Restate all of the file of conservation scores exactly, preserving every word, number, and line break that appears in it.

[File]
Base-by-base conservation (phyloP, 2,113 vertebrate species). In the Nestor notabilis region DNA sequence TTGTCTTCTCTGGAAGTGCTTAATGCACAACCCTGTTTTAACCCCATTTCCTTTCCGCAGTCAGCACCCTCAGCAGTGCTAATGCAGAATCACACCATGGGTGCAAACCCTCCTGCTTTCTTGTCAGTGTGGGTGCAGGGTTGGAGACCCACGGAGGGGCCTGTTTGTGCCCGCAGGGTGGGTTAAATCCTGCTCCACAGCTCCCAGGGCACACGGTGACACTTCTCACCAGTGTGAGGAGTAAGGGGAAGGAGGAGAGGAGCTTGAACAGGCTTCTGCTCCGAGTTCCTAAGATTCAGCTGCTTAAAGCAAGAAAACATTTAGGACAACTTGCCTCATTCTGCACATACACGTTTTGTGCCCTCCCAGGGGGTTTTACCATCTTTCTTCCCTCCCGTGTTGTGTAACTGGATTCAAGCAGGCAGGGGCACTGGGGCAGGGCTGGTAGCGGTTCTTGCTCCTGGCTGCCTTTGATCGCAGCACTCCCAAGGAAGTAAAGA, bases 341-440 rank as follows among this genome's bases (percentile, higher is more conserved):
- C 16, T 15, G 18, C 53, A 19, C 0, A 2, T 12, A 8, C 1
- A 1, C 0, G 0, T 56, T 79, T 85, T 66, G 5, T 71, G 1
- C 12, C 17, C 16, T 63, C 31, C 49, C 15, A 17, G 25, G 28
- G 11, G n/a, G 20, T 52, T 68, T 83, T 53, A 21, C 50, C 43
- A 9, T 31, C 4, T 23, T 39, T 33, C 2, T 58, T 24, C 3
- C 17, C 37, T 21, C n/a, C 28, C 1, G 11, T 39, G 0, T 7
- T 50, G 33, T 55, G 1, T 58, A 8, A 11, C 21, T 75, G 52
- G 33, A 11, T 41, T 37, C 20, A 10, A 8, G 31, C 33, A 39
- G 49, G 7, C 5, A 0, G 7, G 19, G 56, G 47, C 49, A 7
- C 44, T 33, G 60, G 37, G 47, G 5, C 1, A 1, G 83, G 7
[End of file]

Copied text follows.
Base-by-base conservation (phyloP, 2,113 vertebrate species). In the Nestor notabilis region DNA sequence TTGTCTTCTCTGGAAGTGCTTAATGCACAACCCTGTTTTAACCCCATTTCCTTTCCGCAGTCAGCACCCTCAGCAGTGCTAATGCAGAATCACACCATGGGTGCAAACCCTCCTGCTTTCTTGTCAGTGTGGGTGCAGGGTTGGAGACCCACGGAGGGGCCTGTTTGTGCCCGCAGGGTGGGTTAAATCCTGCTCCACAGCTCCCAGGGCACACGGTGACACTTCTCACCAGTGTGAGGAGTAAGGGGAAGGAGGAGAGGAGCTTGAACAGGCTTCTGCTCCGAGTTCCTAAGATTCAGCTGCTTAAAGCAAGAAAACATTTAGGACAACTTGCCTCATTCTGCACATACACGTTTTGTGCCCTCCCAGGGGGTTTTACCATCTTTCTTCCCTCCCGTGTTGTGTAACTGGATTCAAGCAGGCAGGGGCACTGGGGCAGGGCTGGTAGCGGTTCTTGCTCCTGGCTGCCTTTGATCGCAGCACTCCCAAGGAAGTAAAGA, bases 341-440 rank as follows among this genome's bases (percentile, higher is more conserved):
- C 16, T 15, G 18, C 53, A 19, C 0, A 2, T 12, A 8, C 1
- A 1, C 0, G 0, T 56, T 79, T 85, T 66, G 5, T 71, G 1
- C 12, C 17, C 16, T 63, C 31, C 49, C 15, A 17, G 25, G 28
- G 11, G n/a, G 20, T 52, T 68, T 83, T 53, A 21, C 50, C 43
- A 9, T 31, C 4, T 23, T 39, T 33, C 2, T 58, T 24, C 3
- C 17, C 37, T 21, C n/a, C 28, C 1, G 11, T 39, G 0, T 7
- T 50, G 33, T 55, G 1, T 58, A 8, A 11, C 21, T 75, G 52
- G 33, A 11, T 41, T 37, C 20, A 10, A 8, G 31, C 33, A 39
- G 49, G 7, C 5, A 0, G 7, G 19, G 56, G 47, C 49, A 7
- C 44, T 33, G 60, G 37, G 47, G 5, C 1, A 1, G 83, G 7